IFAs always stoutly maintain they are not influenced by commission. But if
that were true, why do life companies vie with each other to pay more
commission than their competitors? If IFAs were all totally objective, the
amount of commission would have no effect on their recommendations.
Clearly, this is not the case.
Reports are circulating that several life offices are paying up-front
commission of 40 to 55 per cent on individual stakeholder pensions. In cash
terms, this is equivalent to £1,440 to £1,980 on a £3,600
Since most of the take-up of individual stakeholders, as opposed to
employer-sponsored schemes, has been by wealthy individuals keen to invest
with a 22 per cent tax subsidy on behalf of non-working wives, children and
grandchildren, much of this individual business will be executed for the
maximum contribution of £3,600. Some IFAs must be coining it in at up
to £1,980 a go. Nice work if you can get it.
Scottish Widows has confirmed it is paying 45 per cent initial commission
on stakeholder, as has Scottish Equitable. Scottish Mutual is also said to
be in this league and there could be several others.
Quite apart from the fact that £1,980 is excessive remuneration for
the relatively simple fact-find necessary to advise a wealthy client on
this very attractive tax shelter and inheritance tax avoidance device, this
is something the FSA should be monitoring.
The ABI says it is no longer responsible for recommending commission
levels. A spokesperson says: “It is up to the companies how much commission
they pay on stakeholder.” Perhaps more appropriate was the response
“Blimey” on being told some life companies are paying initial commission of
You do not have to be a mathematical genius to work out it will take 10
years for the life company to recoup the £1,980 commission from the 1
per cent maximum charge on stakeholder if it is lucky and the client
continues to pay the maximum £3,600 a year into the fund.
Even this allows no leeway for overheads and the cost of administering and
managing the investments. Life offices appear to be banking on being able
to cover their administrative and fund management expenses as well as
overheads – not to mention making a profit – out of the 1 per cent
management charge on the increase in the value of the investments.
Given the total lack of penalties for moving and the likelihood that the
more sophisticated investor will probably vote with their feet if the fund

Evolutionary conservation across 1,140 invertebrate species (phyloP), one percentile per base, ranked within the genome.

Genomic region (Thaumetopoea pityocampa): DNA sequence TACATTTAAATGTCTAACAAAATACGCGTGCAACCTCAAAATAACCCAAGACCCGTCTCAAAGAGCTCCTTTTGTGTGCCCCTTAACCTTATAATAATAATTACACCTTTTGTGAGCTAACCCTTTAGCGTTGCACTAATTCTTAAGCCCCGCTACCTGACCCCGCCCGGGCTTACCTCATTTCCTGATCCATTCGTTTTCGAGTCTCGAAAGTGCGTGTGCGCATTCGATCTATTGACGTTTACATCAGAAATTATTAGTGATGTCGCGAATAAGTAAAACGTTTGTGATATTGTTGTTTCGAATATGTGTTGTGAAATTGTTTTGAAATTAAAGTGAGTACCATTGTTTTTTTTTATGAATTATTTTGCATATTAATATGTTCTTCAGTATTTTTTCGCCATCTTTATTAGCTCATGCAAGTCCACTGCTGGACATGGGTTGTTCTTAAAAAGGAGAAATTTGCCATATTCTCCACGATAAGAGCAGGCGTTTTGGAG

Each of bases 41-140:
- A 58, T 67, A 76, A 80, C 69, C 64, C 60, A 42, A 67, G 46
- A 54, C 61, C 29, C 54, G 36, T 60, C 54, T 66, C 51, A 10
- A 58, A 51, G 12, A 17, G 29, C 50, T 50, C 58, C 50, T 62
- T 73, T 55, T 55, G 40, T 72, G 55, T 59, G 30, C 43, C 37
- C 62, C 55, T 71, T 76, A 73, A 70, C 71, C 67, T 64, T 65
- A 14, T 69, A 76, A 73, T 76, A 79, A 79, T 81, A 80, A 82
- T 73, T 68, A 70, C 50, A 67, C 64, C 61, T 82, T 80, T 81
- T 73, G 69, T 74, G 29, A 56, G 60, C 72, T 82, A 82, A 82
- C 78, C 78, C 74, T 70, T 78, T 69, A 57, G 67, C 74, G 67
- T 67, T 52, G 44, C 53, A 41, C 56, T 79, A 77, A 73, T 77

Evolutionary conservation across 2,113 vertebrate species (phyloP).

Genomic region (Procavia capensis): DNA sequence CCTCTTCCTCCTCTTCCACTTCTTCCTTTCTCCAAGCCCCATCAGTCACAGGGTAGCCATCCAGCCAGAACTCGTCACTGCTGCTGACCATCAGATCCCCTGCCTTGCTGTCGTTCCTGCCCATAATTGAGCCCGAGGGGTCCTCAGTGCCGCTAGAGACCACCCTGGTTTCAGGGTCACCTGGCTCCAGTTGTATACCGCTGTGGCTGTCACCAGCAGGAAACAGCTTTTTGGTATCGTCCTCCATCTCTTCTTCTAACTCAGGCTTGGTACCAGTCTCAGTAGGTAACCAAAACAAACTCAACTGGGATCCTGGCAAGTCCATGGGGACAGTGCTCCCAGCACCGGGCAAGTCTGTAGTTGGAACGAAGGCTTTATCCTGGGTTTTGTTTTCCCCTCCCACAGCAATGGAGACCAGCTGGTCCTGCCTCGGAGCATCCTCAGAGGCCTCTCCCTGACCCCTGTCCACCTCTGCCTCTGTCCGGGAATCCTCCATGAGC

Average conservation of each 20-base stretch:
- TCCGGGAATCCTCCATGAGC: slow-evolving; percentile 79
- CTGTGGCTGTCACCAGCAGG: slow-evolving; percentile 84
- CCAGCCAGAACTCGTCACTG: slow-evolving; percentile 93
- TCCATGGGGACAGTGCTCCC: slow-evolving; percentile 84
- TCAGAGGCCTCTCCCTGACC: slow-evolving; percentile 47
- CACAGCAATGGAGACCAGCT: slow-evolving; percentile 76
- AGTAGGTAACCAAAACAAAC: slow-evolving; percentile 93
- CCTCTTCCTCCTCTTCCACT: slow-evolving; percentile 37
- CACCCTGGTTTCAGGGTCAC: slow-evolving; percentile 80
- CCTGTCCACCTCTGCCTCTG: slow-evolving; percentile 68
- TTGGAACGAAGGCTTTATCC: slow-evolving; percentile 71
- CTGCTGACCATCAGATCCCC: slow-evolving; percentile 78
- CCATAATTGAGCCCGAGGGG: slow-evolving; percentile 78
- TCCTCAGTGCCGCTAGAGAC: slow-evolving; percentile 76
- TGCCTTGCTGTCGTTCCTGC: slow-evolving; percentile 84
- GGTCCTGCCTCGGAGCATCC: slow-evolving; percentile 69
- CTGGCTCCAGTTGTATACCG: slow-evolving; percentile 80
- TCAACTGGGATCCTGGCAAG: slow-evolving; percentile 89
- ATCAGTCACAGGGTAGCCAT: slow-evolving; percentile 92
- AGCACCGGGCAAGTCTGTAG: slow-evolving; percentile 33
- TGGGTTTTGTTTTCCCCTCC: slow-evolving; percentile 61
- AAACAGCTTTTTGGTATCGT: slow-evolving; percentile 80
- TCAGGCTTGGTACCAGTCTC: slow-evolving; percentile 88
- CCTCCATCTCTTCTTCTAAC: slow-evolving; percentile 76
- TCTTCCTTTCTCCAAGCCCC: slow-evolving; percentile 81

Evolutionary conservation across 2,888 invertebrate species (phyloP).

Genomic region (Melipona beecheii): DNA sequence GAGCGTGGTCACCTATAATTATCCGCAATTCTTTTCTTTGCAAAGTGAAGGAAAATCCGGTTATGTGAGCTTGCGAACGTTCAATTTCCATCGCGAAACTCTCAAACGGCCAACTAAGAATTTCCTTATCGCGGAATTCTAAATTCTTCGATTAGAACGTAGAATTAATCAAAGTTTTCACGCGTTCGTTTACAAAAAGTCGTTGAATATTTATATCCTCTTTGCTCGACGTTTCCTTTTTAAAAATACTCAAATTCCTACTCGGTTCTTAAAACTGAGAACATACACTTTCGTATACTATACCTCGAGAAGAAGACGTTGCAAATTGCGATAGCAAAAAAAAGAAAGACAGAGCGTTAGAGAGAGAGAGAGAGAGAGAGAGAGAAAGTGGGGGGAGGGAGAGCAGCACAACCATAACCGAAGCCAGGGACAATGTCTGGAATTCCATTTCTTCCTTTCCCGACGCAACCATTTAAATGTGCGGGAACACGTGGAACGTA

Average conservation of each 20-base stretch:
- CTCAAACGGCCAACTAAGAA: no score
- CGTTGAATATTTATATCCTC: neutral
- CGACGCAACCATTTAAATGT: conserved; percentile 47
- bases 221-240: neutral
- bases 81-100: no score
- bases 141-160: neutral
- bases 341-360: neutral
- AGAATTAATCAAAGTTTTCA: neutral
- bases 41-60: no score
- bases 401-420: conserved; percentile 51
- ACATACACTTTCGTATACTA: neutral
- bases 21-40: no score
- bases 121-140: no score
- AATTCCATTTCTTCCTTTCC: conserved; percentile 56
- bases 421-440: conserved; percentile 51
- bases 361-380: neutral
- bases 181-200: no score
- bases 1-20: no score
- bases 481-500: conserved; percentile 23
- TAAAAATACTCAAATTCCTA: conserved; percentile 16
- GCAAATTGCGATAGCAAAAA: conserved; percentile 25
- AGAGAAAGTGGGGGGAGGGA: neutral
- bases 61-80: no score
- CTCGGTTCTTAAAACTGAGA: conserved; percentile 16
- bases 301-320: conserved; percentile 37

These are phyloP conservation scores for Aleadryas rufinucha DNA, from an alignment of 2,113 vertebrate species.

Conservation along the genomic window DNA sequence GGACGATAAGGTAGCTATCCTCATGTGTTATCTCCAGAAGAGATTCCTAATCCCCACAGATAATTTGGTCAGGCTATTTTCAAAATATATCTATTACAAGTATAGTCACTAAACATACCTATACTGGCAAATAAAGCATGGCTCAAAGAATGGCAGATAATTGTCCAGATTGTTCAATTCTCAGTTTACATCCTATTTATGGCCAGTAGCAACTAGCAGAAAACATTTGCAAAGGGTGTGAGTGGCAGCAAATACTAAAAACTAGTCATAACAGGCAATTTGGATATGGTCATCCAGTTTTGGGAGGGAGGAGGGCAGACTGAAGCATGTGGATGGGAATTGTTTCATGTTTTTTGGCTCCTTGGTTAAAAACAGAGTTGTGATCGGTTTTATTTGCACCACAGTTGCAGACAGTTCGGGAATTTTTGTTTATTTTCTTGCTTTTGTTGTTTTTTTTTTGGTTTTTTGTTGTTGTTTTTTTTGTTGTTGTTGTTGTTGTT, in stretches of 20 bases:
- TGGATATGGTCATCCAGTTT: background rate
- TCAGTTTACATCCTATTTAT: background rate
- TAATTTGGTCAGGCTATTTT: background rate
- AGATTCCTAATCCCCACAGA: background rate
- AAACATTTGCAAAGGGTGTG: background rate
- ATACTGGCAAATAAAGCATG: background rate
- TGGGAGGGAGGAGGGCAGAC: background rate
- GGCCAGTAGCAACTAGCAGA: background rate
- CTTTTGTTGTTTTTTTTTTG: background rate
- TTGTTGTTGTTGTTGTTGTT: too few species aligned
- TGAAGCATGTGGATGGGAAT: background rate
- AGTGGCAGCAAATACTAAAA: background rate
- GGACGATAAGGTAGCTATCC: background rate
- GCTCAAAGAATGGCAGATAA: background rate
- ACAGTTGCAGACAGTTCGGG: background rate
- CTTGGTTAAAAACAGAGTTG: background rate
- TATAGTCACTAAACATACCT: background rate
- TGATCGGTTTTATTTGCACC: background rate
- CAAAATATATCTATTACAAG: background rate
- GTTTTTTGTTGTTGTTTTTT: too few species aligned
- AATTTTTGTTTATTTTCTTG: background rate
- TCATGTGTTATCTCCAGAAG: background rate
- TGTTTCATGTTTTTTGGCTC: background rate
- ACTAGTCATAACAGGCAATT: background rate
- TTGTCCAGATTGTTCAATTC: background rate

does not perform well, the chances of some life offices making money out of
individual stakeholder look grim. Unless, of course, the life companies can
hide all the up-front marketing costs of stakeholder by charging them to
the with-profits fund – which is most likely what they will do.
This is an alarming prospect for with-profits policyholders and is
something the FSA should be monitoring on their behalf. The very least it
could do would be to carry out a survey of commission paid on stakeholder
pensions and ask life offices how they intend to cover these costs and what
effect it will have on the with-profits fund and future bonuses.
An FSA spokesman says: “It is perfectly valid for life offices to use
their reserves to cover the costs of launching new products. It is a long
established and perfectly reasonable way of using surpluses. But we are
reviewing with-profits products and looking at how they can be made more
transparent on costs.” Long established raiding the with-profits fund may
be but perfectly reasonable – tell that to the with-profits policyholders.
There is nothing unexpected about this latest development on the
commission front. Life companies have paid even higher commission of 60 per
cent of the first year's premium or more in the past. But that was in the
days when they could charge all the up-front costs to the policyholder.
With the maximum 1 per cent charge on stakeholder, they can no longer do
this so there is every chance they are ripping off the only people who are
unlikely to complain – the with-profits policyholders, who will not
understand what is happening. This is totally unacceptable and the FSA
should urgently address the question of ringfencing with-profits
policyholders' assets before it is too late.